Interview: Alice Rohrwacher, director of ‘Corpo Celeste’

Corpo Celeste (2011) is the assured debut feature from Italian director Alice Rohrwacher. Centring around a community in urban Italy through the eyes of the adolescent Marta the naturalistic and allegorical film examines this microcosm from an outsiders view, and in particular the role of the church in modern Italian society. With the film out on DVD this/next week, CineVue were lucky enough to put a few questions to the director.

Ben Nicholson: Corpo Celeste is your feature debut both as writer and director. How did you find the step up into this role from your previous work?

Alice Rohrwacher: Prior to working at The Mill, I made several documentaries and worked extensively in theatre, especially in experimental theatre in Italy. These two things, made me face reality and look at the body in space,. They made me take a position in front of a story, in front of an experience. It was not too difficult to translate this feeling into film work, in fact, it was quite natural.

BN: Both the central character, Marta, and her surroundings have a vital role to play in the film. Which was it that initially drew you to tell this story? It feels like either one could have been your starting point.

AR: No, Marta came last. The starting point was the research within a community, the parish life of a city on the outskirts of Italy. I realised that to tell people about that world, I needed an ally, someone who walked the line between inside and outside, between belonging and alienation. That’s where I found Marta.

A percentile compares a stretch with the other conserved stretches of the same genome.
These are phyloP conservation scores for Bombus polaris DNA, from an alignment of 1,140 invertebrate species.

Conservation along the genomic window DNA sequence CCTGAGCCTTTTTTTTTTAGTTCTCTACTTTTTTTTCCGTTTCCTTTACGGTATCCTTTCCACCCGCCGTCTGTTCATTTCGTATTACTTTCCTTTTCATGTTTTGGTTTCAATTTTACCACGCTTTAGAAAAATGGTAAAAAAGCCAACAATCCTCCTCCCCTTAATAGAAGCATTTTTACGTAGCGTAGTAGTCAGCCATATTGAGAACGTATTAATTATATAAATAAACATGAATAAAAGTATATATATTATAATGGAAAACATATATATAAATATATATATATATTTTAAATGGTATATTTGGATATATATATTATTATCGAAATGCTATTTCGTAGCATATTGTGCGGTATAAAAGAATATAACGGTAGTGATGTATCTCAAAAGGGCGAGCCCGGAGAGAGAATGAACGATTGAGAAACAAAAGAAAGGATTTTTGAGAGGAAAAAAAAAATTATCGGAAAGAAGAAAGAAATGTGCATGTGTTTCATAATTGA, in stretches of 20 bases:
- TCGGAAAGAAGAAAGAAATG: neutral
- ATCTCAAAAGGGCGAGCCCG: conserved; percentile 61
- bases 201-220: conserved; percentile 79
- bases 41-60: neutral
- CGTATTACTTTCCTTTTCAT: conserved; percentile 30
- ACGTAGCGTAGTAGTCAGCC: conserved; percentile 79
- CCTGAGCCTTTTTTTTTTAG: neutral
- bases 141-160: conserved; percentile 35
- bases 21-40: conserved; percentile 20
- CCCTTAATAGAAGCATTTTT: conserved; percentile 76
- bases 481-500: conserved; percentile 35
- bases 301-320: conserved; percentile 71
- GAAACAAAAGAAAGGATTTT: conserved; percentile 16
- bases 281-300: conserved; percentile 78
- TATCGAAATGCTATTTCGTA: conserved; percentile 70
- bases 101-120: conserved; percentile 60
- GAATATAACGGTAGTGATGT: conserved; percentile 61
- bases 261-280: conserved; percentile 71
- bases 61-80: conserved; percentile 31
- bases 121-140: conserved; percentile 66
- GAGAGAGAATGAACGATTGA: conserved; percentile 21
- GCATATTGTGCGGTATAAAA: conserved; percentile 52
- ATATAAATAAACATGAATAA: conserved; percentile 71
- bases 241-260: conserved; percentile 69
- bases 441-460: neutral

BN: The film raises potent questions about the role of the Church in modern day Italy. Was this an initial aim, or a by-product of the story?

AR: My desire is to tell how it has changed a society, a way of being together, through the lens of the church. The purpose is not to criticise the church, but starting from the limitations of that experience, open and talk about the crisis of a human being of a community.

BN: The film is very naturalistic in tone, both in performances and cinematography, which suits it very well. Was this choice made specifically for this material or will we find it to be more of a personal style choice?

AR: The film starts from the truth, but at the same time is very symbolic and precise in the pictures. This was a choice, of course, to take a position in front of the unfolding of the story and work in pictures. The hand-held camera allowed us greater precision and greater freedom to the actors, many of whom are professionals, while the Super 16mm film donated a grain particular history, sacred aura despite the realism.

BN: Where on Earth did you find Yle Vianello? She’s wonderful.

AR: Yle we met visiting friends in the mountains, away from the city. She lives in a very isolated self-sufficient community, so her look is vital, curious, never granted. The meeting with her was crucial to the film.

BN: What’s up next for you?

AR: We are putting together the pieces for an upcoming film, this time to tell the change of the Italian landscape, always in a vertical perspective, trying to get to the bottom of a very small and specific.

Win a DVD copy of Alice Rohrwacher’s Corpo Celeste with our brand new competition. Follow the link to enter.

Ben Nicholson